Two weeks ago I accepted a part time teaching job at an international school near home. If my old life at an investment bank was life in the fast lane and my four-month honeymoon was life on the beach, this gig is most certainly life in the bike lane, literally and metaphorically.
With this job my days are becoming more structured (seven hours at school, three of which I can spend writing or reading Dr. Seuss as class prep). At the end of a week I get paid some pocket money. Not enough to add much to the bank account but just enough to put a grin on my face and prompt me into buying posh cocktails at “Xiu” on the weekend. This life in the bike lane is, so far, a happy balance.
Becoming a teacher has also put me quite literally ON the bike lane. Before going to the school to meet the principal for the first time (also the first time being in the principal’s office has meant a good thing) I Google mapped the location. The school was only three kilometers northeast of my apartment and, according to Google, a six-minute car ride away.
Not so. It seems our friends at Google haven’t figured out how to factor Beijing’s gridlock traffic into its driving time estimates. I spent twenty-five minutes each way in a taxi and paid enough in fares to set me back one Mojito. There had to be a better way to commute.
The next day I strapped a pack onto my back, thanked mom for the lunch box she prepared, and stepped onto my blue bicycle. It’s a trusty vehicle with a “girl” frame (low crossbar to accommodate dresses and skirts) and a shiny aluminum basket (already misshapen into a trapezoid when the bike fell against a wall). At $30, it’s also a cheap enough vehicle for to ride and park carelessly around Beijing, where bike theft is rampant. I silently thanked the government for paving bike lanes as wide as car lanes all around the city and was ready to go.
Out on the road I quickly discovered that I was, by far, the slowest biker. Senior citizens with gaunt frames and silver hair were whizzing by on their way to taichi practice (or to the “granny meat market perhaps).
I was also the only one who seemed to bother with traffic rules. As soon as my front wheel rolled out of the gates of the peaceful apartment complex, vehicles came at me from six directions. Bikes rolled directly towards me, making me do a double take, wondering if I’m in Singapore and should be on the left side of the road. Cars crossed intersections straight into me while I was on the pedestrian crosswalk on a green light. Motorcycles swerved at diagonal angles into me, without any regard for what color the turning light was.
I soon learned that if I was to survive and reach school I would have to work my way into the middle of a pack of bikers, huddle close, and go where everyone else steers their bikes. Forget about the lights!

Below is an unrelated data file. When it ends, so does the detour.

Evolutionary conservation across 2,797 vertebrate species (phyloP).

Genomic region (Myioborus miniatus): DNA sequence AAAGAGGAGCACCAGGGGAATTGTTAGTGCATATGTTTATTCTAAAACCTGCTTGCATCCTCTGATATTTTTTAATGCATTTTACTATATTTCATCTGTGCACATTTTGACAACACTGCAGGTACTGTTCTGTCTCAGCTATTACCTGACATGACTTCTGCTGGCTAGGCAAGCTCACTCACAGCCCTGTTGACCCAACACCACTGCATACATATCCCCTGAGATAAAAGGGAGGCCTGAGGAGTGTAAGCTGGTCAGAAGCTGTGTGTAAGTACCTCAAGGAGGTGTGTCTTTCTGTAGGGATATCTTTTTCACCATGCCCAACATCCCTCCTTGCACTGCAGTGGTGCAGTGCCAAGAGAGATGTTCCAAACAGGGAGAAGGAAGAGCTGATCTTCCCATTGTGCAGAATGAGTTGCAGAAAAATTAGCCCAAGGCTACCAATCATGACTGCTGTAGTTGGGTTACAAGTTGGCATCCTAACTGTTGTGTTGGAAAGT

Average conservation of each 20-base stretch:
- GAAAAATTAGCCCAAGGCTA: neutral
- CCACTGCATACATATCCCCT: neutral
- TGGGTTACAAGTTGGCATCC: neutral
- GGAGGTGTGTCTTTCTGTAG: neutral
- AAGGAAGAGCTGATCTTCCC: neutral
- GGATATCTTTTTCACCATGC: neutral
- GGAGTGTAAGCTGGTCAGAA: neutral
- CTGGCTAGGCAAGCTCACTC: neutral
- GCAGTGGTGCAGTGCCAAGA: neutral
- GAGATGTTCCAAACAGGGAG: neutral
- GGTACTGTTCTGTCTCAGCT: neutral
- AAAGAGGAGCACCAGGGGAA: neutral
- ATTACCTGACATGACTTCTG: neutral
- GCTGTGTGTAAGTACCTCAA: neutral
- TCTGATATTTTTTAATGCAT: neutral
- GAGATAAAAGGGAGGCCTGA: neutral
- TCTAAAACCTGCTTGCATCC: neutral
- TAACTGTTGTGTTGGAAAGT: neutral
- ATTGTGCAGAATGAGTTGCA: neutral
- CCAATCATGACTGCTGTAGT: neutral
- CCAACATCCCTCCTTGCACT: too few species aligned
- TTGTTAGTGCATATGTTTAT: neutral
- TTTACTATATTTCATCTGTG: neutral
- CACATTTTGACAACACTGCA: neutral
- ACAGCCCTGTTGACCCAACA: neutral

Like me, my brand new vehicle was also out of place among the other contraptions on the bike lane. There’s the unremarkable two-wheelers: bikes, mopeds, and those annoying electro-bikes with pedals that whirl uselessly when the motor is on and the rider’s feet are comfortably resting on the floorboard. But even among the bike-like vehicles, a large number are in seriously patchy condition. I saw a man happily pedaling in front of me on a bike that had the main frame of an ancient Flying Pigeon, incongruously shiny aluminum mudguards over the wheels (looking rather home-made), a very sporty blue plastic backseat (ripped off a fancier mountain bike), and a handy basket on the front that looked like it would be happier in the crook of an Italian girl’s arm.
There’s also plenty of mini three-wheelers, basically “pick up trucks” in bike form, on the road. The backs of these three-wheel bikes are usually piled high with recycled bottles, metal scraps, but I also frequently see children sitting in place of goods or a curled up adult having a nap in the back.
I made it to school that day in twenty minutes. Over the last two weeks I’ve been able to do the trip in as little as fifteen minutes when the traffic is good.
The more I use the bike lane the more I realize that it’s just the place for me. I love the freedom of coming and going when I please, without having to hail a taxi or haggle with the “black cab” drivers who hover outside nice apartment buildings waiting to con newly arrived expat. As the weather cools into autumn (Beijing’s most glorious season) I sometimes get to throw a scarf around my neck and feel it trailing in the wind behind me. I don’t even mind jostling for a place in the bike hoard at intersections (making sure to always place myself in the middle among layers of “protection” should a car accidentally plow through) or shouting “Kan che!” (“Watch out, oncoming vehicle”) to anyone veering into my lane.
Some days, when the air is crisp and the sky is blue (Beijing’s smog does clear up occasionally), pedaling on my bike reminds me of school, those happy days at Stanford when my biggest worry was finishing a policy paper on time. But most days, even if it’s muggy and crowded, I feel an exhilarating happiness from being able to conduct myself from place to place independently. Knowing that my journeys to and fro have hardly cost a thing or brought more waste into the world only makes me pedal faster. And so, I’ll keep on biking and see where this latest adventure takes me.